6. The applicants, other than Abdul Razzak, were so armed and it was clear from the evidence on record that they had threatened to beat the processionists if they did not take another route to their temple. It was also clear that Gulam Hussain (d. w. 7), then Head Constable, who was in charge of the procession, aided with the Muslims, but there was no substance in the contention that the diversion of the procession was entirely due to him. His account to the effect that the procession was not obstructed and that the diversion was due to the proposal of local Mahars was manifestly false, but he did not assert that ho had taken any part in the incident. Dashrath (p. W, 3), constable, who was on duty with him, avowed that the accused had disregarded the Head Constable and announced that they would not permit the procession to pasa in front of the mosque. The other evidence showed, however, that the Heacl Constable and the applicant Abdul Razzak had told the processionists that they should take a different route and it was further clear from this evidence that the interference of those 2 persons came after the halting of the procession and the intimidation of its members.

7. The applicant Abdul Razzak was not with the accused but on duty with the procession as police patel of the village and in that capacity he would act according to the orders of the Head Constable. He was not a member of an unlaw-ful assembly and had not wrongfully restrained any one or caused disturbance to the procession, All that he had done wa3 to advise the processionists not to pasa the mosque and while this indicated a disregard of their right, it was also in the interests of public tranquillity and in accordance with the stand taken by the Head Constable who was in charge of those on procession duty. The convictions of this applicant under Sections 143, 296 and 311, Penal Code, were, therefore, wrong.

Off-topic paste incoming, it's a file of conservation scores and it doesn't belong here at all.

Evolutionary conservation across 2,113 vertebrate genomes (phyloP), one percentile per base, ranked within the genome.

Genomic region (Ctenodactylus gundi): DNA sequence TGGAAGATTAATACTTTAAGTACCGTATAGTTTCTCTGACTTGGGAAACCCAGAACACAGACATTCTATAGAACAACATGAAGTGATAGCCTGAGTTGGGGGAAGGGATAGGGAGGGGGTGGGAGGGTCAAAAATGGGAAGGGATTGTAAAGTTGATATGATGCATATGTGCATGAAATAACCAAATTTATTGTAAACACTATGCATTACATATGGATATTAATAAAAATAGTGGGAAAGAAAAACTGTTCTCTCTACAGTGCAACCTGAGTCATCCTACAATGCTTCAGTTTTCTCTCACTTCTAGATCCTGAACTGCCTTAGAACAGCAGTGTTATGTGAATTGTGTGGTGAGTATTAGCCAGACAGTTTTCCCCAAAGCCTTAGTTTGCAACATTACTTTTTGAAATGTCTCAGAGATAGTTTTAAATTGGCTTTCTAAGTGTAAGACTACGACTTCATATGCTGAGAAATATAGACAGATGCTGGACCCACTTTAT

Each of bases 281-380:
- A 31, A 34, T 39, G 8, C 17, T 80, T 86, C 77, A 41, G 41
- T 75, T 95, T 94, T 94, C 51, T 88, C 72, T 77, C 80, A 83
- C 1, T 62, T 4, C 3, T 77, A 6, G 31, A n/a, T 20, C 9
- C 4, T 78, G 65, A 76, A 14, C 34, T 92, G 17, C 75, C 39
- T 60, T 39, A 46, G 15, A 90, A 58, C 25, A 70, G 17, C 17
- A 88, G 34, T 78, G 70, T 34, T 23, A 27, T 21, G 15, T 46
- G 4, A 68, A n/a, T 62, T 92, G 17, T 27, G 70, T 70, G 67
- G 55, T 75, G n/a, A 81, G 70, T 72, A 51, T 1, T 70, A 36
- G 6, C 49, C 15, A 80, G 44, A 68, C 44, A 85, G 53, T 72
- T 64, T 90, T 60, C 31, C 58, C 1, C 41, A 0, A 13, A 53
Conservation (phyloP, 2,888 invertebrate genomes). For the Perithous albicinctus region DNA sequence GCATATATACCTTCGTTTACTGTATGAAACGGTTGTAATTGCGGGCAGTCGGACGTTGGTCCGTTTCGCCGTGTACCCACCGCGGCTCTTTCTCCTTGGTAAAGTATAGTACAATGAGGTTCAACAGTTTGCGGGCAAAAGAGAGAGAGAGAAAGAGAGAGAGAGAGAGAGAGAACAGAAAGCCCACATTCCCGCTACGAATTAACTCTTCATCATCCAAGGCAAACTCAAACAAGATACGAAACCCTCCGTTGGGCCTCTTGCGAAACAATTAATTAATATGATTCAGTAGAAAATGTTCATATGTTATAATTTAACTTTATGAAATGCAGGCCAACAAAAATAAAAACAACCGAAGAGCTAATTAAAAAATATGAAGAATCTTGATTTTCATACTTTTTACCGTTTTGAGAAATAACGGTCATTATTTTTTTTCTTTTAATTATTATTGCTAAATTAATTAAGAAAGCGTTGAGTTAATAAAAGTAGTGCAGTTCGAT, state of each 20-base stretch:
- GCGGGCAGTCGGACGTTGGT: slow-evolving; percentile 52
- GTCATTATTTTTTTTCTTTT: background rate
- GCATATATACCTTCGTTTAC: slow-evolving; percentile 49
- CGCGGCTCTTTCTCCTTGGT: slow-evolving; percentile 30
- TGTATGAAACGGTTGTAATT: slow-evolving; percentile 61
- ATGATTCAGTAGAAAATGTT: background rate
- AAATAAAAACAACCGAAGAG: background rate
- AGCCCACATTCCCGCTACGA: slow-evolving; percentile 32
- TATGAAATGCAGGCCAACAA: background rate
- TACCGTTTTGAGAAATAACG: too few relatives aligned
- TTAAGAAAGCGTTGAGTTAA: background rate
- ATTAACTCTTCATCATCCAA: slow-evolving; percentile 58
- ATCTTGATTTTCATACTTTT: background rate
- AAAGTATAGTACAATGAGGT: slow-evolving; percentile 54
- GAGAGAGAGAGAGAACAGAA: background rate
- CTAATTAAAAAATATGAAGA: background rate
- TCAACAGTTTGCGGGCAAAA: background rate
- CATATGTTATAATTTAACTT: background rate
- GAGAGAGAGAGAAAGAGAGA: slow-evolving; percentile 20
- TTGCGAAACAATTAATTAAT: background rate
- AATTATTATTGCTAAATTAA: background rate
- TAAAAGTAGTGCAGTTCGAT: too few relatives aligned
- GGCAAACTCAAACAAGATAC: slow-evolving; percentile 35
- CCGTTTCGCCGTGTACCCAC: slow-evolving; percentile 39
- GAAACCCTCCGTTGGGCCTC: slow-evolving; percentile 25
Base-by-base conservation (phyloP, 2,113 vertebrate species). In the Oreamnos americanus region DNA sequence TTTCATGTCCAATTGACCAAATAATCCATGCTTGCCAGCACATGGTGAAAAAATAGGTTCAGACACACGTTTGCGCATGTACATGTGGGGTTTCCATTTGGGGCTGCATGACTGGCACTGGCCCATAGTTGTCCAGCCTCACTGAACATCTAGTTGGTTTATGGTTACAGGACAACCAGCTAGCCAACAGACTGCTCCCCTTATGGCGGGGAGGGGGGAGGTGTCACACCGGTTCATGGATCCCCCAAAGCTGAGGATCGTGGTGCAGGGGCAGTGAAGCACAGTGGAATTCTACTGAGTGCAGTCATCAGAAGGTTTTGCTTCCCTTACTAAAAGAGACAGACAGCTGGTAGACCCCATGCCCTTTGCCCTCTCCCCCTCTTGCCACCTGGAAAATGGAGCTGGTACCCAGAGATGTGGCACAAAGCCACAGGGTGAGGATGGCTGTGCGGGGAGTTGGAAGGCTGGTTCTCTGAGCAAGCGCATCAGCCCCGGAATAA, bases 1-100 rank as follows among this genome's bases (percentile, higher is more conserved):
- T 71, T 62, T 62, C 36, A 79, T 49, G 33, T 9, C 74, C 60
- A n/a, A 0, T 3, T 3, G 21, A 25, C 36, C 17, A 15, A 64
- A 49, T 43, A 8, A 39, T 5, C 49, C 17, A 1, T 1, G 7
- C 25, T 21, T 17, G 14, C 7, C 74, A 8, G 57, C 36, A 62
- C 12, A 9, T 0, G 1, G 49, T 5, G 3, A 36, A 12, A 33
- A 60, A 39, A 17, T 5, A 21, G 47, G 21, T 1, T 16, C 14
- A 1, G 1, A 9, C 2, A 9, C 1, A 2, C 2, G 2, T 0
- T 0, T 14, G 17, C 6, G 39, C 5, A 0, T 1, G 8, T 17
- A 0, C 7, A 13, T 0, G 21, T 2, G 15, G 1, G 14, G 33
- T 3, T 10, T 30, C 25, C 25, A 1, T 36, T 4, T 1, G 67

8. There were originally 8 accused, but 3 of them were acquitted for the cogent reason that although their names were known to the prose. cution witnesses concerned, they were not mentioned in the first information report. This left' the 5 applicants and a Abdul Razzak has now been acquitted, the position is that the 4 other applicants were responsible for what happened at the relevant time. In view of their number, the convictions under Section 143, Penal Code, cannot be supported. It is, however, clear that they were liable under Section 341, ibid, as they had obstructed the processionists and thereby prevented them from proceeding in the direction in which they had a right to proceed.

9. Section 29G, ibid, runs as follows:

Whoever voluntarily cause disturbance to any assembly lawfully engaged in the performance of religious worship, or religious ceremonies, shall be punished with imprisonment of either description for a terra which may extend to one year, or with fine, or with both.

The contention that as the music had stopped when the disturbance took place, the assembly was not then lawfully engaged id the performance of religious worship or religious ceremonies cannot be accepted. The procession had not changed its character merely because the music had been temporarily stopped and a3 the evidence showed that the Mahars' holy book was being taken to their temple, it was clear that a religious ceremony was in progress from the time when the procession started, The contention that the procession could not be so lawfully engaged on a highway; s without force, in view of the decisions in Manzur Husain v. Muhammad Zaman, and Muhammad J alii Khan v. Bam Nath Katna, : AIR1931All341 cits up.

10. The convictions and sentences of Abdul Razzak ace, therefore, set aside. The convictions of Mohammad Khan, Abdulla Khan, Ibrahim and Imamshah under Section 143, Penal Code, are set aside, but their convictions under Sections 341 and 296, ibid, are maintained. Each of them was sentenced to consecutive terms of 15 days and 6 months rigorous imprisonment under- these 2 sections by the trial Court, but the appellate Court ordered the terms to run concurrently. Although the conduct of the applicants was high-handed and reprehensible, I do not think that there is any need to return them to jail. The offences which took place about 17 months ago were not attended with violence and the applicants have each spent about a week in prison. They will have learned their lesson but having regard to the comparative gravity of the offences, it would be proper to visit them with substantial fines. Each of the applicants shall pay fines of RS. 50 and Rs. 150 under Ss, 841 and 296 respectively of the Penal Code. In default of payment of the fine of its. 50, they shall each undergo .1 week's simple imprisonment and in default of the payment of the fine of Us. 150, they shall each undergo 2 months rigorous imprisonment.

11. Subject to these modifications, the application of Mnhammad Khan, Abdulla Khan, Ibrahim and Imam Shah is dismissed.